To defeat the big money behind the pipeline, we needed to rely on a different currency, one that we possess and they don't. For two weeks, that currency was our bodies, and we spent them well enough to focus national attention on the pipeline. Even international attention – protesters turned out at embassies on every continent; in New Zealand, a band of 35 opponents managed to shut the Canadian Consulate for the afternoon simply by appearing with an oil-soaked Canadian flag. We made reasonable waves in the American press, reaching the top of Google News by our final day; in Canada, we were a certified Big Story, sparking a conversation that will continue with another wave of civil disobedience planned for Ottawa, where the ruling conservative party is firmly behind the pipeline. By protest's end, the political world was well aware that this had become Obama's central environmental test between now and next year's election. The odds are still against us, but they're better than they were.
And so the next phase of this campaign unfolds. Groups like Rising Tide are blockading trucks hauling heavy equipment to the tar sands; others geared up for the State Department hearings that were held across the country in late September. But mostly we're targeting Barack Obama, because he's the sole decision-maker. Union workers and environmental activists have already begun visiting his campaign offices in cities across the country, telling his staff, politely but firmly, that the pipeline is a vital issue. As the president travels beyond Washington – to an American Legion convention in Minneapolis, to a university in Virginia – he's been finding banners and crowds reminding him of the issue. It's not quite a threat – more like a promise. When Obama's campaign manager, Jim Messina, showed up at Harvard to give a speech, he took one look at the 40 protesters out front chanting, "Obama can stop the tar sands – Yes He Can!" and ducked through a side door.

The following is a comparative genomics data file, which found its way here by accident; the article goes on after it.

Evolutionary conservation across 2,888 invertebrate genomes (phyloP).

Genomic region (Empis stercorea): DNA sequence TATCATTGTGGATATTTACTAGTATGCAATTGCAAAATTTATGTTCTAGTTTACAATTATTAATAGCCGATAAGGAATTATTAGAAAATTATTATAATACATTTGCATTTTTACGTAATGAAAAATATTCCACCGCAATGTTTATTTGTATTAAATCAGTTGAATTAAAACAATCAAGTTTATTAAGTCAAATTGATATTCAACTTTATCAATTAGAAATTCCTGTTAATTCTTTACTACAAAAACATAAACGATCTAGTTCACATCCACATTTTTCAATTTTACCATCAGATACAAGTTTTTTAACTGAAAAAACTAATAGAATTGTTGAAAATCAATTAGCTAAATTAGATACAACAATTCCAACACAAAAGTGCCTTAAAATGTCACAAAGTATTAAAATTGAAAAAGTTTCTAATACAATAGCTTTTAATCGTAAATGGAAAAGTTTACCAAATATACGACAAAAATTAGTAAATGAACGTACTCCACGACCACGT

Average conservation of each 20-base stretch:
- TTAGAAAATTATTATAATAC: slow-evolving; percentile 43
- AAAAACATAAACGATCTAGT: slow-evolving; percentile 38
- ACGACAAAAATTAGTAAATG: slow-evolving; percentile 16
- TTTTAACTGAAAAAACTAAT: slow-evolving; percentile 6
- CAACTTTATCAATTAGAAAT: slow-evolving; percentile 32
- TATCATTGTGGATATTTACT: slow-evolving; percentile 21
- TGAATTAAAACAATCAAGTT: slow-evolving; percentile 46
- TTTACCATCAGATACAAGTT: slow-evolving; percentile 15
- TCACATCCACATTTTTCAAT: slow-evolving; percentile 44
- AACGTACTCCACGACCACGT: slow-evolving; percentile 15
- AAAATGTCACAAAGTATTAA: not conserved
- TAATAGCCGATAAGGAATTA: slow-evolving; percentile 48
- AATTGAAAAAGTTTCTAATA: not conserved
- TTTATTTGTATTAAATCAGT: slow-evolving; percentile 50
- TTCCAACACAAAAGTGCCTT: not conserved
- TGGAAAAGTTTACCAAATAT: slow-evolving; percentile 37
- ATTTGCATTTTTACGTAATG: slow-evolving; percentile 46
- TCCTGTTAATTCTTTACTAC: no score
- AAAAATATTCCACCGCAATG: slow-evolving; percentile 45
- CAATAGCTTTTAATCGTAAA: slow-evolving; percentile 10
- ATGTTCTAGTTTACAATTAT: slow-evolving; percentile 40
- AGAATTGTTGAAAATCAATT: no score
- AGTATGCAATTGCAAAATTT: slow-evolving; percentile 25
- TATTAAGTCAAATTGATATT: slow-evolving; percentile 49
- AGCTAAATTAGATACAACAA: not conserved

We're going to target Obama – but we're not going to do him the favor of attacking him. We're not going to say, "We'll never vote for you, you're a corrupt sellout." That's what his aides would like us to do, to marginalize ourselves as the kind of fringe it's politically profitable to defy. Instead, we're going to pay the president the very dangerous compliment of taking his words from the last campaign seriously, and asking him to live up to them.
What words? How about: "At the dawn of the 21st century, the country that faced down the tyranny of fascism and communism is now called to challenge the tyranny of oil."
Or maybe: "Let's be the generation that finally frees America from the tyranny of oil."
Or maybe: "Because if we are willing to work for it, and fight for it, and believe in it, then I am absolutely certain that generations from now, we will be able to look back and tell our children . . . this was the moment when the rise of the oceans began to slow and our planet began to heal."